10-year bond yields rise, may become tough for banks to pass on rate cuts

The domestic 10-year bond yields spiked following cues from the US bond market, where yields rose to a month’s high and oil prices firmed up. 

The domestic 10-year bond closed at 6.68 per cent, from its Monday’s close of 6.58 per cent. The market was closed on Tuesday due to a religious holiday. 

“The rise is due to overseas yields firming up, otherwise there is no fresh domestic factor,” said a senior bond trader. There was a little bit concern about the finance minister talking about lowering goods and services tax (GST) on automobiles, which could potentially push up borrowing here in the domestic market, said the dealer. 

However, the domestic mood was set by the movement in US bond yields. The 10-year US bond yield rose 7.4 basis points to 1.706 per cent, its highest since August 9. In the last two trading sessions bond yields in the US has risen 15 basis points. The 30-year bond yields also rose by a similar margin.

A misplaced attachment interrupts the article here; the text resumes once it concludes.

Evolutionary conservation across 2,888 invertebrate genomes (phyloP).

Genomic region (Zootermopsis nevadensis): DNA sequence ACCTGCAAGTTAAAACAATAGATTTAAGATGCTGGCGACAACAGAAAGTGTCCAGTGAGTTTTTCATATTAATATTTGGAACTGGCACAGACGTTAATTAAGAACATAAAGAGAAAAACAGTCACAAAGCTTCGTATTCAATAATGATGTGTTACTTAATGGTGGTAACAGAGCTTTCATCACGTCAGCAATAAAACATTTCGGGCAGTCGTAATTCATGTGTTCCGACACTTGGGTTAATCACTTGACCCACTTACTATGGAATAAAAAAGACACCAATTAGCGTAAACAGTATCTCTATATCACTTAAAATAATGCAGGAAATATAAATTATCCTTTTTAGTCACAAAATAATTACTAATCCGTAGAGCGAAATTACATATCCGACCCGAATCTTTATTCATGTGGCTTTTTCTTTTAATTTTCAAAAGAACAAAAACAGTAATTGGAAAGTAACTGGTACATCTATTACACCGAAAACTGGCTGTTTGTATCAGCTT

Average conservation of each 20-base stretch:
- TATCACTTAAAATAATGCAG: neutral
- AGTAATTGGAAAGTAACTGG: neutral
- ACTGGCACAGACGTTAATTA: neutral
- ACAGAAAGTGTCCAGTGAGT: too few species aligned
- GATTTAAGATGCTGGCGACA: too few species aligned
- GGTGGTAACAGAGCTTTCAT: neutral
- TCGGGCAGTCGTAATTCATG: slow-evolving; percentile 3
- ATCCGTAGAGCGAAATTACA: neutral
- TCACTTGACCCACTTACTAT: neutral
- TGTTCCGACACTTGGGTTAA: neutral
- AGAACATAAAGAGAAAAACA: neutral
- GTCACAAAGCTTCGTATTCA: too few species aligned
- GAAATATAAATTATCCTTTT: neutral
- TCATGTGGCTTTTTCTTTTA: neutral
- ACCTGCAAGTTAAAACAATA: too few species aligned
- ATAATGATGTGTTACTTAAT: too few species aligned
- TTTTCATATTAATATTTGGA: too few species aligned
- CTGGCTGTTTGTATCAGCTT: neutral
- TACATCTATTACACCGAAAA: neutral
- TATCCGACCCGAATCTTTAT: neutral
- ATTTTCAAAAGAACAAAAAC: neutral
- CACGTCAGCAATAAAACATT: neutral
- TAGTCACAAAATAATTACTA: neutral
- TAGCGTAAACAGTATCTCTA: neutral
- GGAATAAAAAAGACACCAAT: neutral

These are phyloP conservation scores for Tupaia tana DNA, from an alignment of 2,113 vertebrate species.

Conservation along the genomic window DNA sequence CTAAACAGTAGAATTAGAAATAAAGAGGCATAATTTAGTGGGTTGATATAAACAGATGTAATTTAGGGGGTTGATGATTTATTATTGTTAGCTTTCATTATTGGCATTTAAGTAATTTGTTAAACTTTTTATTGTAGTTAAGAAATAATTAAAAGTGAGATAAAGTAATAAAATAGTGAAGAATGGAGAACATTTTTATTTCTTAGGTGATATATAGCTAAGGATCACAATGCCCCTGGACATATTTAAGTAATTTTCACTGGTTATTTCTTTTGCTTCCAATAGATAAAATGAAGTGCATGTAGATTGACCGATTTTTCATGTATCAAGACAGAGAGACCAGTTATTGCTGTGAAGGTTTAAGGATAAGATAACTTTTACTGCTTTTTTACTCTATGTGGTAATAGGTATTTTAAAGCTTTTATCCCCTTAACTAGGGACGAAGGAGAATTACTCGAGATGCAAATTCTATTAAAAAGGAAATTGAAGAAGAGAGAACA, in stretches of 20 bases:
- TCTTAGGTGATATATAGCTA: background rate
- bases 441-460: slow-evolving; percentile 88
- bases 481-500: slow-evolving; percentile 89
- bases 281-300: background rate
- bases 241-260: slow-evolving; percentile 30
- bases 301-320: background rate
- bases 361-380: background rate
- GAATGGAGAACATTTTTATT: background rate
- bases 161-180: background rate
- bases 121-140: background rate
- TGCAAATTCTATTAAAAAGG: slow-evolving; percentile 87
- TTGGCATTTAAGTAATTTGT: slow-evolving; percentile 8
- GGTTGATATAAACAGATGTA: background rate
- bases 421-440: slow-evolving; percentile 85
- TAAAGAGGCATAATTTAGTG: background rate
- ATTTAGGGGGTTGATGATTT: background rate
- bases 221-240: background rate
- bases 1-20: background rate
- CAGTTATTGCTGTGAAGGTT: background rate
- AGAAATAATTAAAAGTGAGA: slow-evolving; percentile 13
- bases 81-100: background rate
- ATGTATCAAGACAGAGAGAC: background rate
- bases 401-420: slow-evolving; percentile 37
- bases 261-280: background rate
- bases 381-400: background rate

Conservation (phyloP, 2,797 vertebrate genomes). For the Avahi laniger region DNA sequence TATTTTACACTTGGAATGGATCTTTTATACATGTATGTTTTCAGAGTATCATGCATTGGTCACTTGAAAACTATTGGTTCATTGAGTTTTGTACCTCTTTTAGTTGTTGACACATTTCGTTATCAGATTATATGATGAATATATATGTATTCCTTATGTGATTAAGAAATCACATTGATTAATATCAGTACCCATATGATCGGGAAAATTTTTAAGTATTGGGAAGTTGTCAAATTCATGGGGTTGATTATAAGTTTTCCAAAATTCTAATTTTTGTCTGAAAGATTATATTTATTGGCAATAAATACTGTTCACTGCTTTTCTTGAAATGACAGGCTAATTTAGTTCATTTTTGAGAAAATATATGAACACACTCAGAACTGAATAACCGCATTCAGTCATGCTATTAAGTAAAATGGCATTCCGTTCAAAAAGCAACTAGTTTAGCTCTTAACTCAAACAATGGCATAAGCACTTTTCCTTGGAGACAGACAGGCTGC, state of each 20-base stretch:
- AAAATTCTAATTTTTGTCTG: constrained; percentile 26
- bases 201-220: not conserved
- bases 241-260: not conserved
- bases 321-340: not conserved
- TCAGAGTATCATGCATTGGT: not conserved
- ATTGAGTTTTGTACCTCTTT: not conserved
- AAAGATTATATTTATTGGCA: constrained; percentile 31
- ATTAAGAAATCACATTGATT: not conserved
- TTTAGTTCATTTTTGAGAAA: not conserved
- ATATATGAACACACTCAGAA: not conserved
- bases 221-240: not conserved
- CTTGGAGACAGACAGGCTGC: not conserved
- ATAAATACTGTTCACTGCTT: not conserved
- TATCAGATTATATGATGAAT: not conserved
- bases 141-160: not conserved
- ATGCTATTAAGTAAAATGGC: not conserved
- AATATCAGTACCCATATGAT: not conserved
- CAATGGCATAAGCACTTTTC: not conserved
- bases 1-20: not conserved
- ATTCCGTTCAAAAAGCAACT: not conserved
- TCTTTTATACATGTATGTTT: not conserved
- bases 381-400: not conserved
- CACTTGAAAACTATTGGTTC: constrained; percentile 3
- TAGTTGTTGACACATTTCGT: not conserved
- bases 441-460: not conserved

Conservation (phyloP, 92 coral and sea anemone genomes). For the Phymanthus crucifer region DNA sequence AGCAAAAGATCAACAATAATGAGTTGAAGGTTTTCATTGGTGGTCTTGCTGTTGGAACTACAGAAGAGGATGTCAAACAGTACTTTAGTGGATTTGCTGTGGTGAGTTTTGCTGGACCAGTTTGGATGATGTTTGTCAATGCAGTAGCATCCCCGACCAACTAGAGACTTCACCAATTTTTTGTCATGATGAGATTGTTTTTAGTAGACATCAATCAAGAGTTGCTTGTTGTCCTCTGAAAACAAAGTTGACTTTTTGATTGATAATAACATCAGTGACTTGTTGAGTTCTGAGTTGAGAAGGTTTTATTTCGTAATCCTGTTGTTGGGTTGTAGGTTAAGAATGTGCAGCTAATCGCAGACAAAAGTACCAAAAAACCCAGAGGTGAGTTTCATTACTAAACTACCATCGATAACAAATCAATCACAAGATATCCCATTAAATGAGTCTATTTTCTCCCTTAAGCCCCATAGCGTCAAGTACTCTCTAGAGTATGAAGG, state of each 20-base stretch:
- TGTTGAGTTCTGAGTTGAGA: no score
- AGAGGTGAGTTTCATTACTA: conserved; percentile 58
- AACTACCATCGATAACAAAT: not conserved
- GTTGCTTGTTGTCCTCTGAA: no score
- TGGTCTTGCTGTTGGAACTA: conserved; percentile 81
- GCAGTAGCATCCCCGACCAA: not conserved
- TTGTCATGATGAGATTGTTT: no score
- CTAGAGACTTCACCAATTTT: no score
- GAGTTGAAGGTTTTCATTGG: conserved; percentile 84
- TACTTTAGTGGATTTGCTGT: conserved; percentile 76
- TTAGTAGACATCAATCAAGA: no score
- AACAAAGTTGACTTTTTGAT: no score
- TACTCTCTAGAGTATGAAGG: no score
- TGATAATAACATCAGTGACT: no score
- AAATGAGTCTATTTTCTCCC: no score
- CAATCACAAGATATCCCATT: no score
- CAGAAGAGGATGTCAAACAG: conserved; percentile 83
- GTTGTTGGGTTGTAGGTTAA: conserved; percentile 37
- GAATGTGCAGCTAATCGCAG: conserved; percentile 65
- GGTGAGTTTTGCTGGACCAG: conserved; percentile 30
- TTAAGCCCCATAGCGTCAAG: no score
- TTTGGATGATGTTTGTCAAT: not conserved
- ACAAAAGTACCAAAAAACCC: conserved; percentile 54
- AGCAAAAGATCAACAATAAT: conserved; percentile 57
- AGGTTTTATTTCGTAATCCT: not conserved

Meanwhile oil prices also firmed up as shale productivity weakened. Brent crude rose 0.55 per cent to $62.77 a barrel, rising more than 7 per cent in this month. 

The rise in bond yields would make it difficult for banks to pass on rate cuts as except for retail loans, most of their legacy portfolio are linked to marginal cost based lending rate, which takes into consideration bond yields. 

Bond yields in India have fallen after the Reserve Bank of India (RBI) cut policy rates by 110 basis points since February. Economists expect the RBI to cut another 40 basis points cut in repo rate, but the present yields have largely factored in such a possible move.

Therefore, analysts say, if the policy rates are not pared, bond yields would likely climb even as liquidity is comfortable now and in surplus of over Rs 1 trillion. 

The 10-year bond yield was 8.18 per cent a year ago, while it closed at 6.68 per cent on Wednesday. 

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